Mrs. Anonymous

” but it cannot hurt to have some focus and energy and inspiration for people, to show what some of the places may look like if filled with retail.”

As the real estate agent, if you think the window wrap is a good marketing tool, then by all means go ahead and pay for it and charge the landlord / or take it out of your commission. This is a private sector activity and should be treated as such. The onus should not be on the municipal tax payer, or provincial taxpayer to fund the marketing program of private business.

Wally Keeler

Is it ok for the municipality to fund a marketing program for the municipality? Or should the Town just keep its mouth shut and simply wait like a wallflower for a suitor to solicit? Or should a municipality extol its attributes for business?

manfred s

any ‘promoting’ by the town should be an overall promotion of our lifestyle, including living standards, public assets and amenities available to everyone, economic situation, employment data, general housing info and so on. The point is, it has to be town-wide and based on PUBLIC access. The individual commercial things are, for the most part, not unique and can be left to that sector to promote in it’s own way with it’s own resources.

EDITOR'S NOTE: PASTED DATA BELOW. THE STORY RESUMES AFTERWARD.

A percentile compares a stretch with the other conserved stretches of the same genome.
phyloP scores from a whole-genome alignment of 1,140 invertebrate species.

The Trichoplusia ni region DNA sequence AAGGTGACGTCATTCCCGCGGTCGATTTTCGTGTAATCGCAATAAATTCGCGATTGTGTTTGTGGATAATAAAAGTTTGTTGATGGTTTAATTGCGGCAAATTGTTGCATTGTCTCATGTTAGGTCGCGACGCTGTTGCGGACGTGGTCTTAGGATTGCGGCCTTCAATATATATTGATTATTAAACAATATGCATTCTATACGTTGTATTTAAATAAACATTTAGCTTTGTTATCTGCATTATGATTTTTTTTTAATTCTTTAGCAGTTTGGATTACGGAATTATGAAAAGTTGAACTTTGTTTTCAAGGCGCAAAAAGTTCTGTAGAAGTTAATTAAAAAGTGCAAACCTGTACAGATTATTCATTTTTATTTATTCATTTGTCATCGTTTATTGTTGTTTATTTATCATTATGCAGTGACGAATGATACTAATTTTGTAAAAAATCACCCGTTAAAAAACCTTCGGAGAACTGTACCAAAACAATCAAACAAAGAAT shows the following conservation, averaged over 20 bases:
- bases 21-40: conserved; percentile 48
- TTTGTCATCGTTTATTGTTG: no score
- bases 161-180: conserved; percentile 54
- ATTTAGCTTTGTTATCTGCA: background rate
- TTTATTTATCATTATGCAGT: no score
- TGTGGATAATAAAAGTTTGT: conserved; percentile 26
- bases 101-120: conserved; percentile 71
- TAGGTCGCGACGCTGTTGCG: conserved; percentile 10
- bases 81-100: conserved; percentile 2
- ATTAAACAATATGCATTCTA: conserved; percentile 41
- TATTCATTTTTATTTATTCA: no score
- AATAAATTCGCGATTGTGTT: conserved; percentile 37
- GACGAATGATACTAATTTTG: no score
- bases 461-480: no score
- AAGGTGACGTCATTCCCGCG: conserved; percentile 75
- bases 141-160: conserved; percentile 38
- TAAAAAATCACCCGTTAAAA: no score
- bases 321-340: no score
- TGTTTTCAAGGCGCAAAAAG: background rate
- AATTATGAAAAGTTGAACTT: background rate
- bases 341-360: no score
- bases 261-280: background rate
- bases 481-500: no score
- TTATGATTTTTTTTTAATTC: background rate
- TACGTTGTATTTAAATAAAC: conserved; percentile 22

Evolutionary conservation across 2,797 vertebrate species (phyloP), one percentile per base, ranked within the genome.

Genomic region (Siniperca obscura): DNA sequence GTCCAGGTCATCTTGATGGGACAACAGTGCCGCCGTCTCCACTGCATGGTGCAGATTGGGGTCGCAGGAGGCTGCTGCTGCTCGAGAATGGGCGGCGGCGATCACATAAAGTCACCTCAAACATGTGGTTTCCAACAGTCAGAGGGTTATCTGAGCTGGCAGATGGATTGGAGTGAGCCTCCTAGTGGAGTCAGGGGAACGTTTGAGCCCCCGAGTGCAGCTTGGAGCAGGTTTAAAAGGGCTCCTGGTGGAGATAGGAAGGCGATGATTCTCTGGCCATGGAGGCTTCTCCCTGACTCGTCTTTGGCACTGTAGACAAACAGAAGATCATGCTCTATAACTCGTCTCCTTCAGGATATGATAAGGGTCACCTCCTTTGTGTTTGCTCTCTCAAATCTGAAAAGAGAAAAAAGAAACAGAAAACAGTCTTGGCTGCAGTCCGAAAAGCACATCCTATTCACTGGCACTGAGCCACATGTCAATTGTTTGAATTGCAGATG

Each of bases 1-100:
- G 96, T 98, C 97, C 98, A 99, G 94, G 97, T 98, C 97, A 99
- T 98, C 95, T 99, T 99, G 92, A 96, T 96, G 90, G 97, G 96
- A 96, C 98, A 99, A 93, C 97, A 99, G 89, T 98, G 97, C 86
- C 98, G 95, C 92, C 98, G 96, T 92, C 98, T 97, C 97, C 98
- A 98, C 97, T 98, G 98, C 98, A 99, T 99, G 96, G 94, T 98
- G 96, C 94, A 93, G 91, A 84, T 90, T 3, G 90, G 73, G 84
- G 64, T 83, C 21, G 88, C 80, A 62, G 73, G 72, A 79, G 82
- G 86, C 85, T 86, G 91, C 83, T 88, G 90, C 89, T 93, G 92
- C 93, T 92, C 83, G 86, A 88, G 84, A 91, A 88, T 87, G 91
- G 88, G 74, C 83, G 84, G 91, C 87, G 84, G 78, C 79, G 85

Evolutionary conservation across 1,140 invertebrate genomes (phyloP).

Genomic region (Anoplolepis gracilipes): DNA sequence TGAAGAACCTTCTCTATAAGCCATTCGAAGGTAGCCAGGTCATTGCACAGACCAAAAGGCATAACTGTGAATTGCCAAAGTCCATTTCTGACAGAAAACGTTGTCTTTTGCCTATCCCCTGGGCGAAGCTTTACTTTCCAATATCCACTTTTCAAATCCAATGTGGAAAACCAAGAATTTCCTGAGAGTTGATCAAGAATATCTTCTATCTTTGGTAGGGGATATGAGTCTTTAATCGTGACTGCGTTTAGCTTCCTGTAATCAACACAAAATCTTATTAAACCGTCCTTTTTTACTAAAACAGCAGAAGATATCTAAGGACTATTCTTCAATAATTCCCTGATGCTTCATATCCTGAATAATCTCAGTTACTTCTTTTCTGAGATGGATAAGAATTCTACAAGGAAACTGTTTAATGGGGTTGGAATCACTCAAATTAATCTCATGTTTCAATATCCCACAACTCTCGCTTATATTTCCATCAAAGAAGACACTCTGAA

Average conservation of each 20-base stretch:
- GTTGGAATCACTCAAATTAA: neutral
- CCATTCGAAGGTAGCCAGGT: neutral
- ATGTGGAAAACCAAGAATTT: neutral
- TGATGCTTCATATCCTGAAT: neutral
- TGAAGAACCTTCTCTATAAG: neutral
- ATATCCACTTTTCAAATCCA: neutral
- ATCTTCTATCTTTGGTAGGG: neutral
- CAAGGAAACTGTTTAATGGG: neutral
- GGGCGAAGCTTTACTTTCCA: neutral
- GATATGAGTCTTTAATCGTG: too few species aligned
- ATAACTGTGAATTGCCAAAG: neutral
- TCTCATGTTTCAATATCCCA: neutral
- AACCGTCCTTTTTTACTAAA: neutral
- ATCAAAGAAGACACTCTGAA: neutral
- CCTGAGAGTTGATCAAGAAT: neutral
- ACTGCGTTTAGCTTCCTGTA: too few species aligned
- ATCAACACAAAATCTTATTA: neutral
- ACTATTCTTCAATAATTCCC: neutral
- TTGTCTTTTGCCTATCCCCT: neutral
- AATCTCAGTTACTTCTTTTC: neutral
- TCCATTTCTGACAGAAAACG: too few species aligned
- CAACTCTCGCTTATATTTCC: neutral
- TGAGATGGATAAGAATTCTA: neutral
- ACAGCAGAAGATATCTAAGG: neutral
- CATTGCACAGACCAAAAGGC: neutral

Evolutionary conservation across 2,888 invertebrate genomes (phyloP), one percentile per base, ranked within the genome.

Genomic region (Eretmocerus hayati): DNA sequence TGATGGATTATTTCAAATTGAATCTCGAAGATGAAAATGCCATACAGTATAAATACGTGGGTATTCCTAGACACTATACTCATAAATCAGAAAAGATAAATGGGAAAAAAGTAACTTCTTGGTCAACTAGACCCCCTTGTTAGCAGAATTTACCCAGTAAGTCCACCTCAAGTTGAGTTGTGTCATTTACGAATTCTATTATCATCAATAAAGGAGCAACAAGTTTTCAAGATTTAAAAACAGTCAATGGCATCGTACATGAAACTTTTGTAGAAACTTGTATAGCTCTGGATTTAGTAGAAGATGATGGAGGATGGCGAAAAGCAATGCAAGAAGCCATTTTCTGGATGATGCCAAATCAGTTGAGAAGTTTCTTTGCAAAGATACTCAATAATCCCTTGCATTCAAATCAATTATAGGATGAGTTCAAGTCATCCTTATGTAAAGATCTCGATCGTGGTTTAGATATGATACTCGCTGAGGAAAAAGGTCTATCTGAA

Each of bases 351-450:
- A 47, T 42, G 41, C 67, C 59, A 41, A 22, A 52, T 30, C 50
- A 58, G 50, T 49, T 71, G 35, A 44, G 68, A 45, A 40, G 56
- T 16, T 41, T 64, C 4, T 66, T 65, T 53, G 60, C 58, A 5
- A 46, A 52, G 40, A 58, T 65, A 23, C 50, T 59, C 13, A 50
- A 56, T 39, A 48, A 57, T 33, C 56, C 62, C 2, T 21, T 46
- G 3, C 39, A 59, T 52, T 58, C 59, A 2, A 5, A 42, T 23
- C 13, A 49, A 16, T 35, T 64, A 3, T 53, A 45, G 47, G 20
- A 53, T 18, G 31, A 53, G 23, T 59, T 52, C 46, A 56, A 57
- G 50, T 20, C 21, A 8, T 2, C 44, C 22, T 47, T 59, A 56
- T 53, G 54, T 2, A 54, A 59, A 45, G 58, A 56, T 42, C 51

Denise Liboiron

Good point and well worded! So succinct I may add. Wow you have about 2000 characters left but made the point without them ~ I’m working on that : ) The money was awarded for this program ~ the time to dispute HOW the money would be applied from the grant was previously….when it was being proposed. That’s when the plans are hatched ~ so maybe get involved and help with better ideas.

manfred s

sometimes the public’s critique can only be done AFTER the details become public and that’s almost always after the deal is done. Admittedly, folks don’t care much or get involved in the development stages for various and often fair reasons but once the info gets out, they soon ‘react’ with their opinions. This, as you say, is usually too late to the party, but nevertheless, needs to be part of the overall process, if it is to be successful in the end.

Denise Liboiron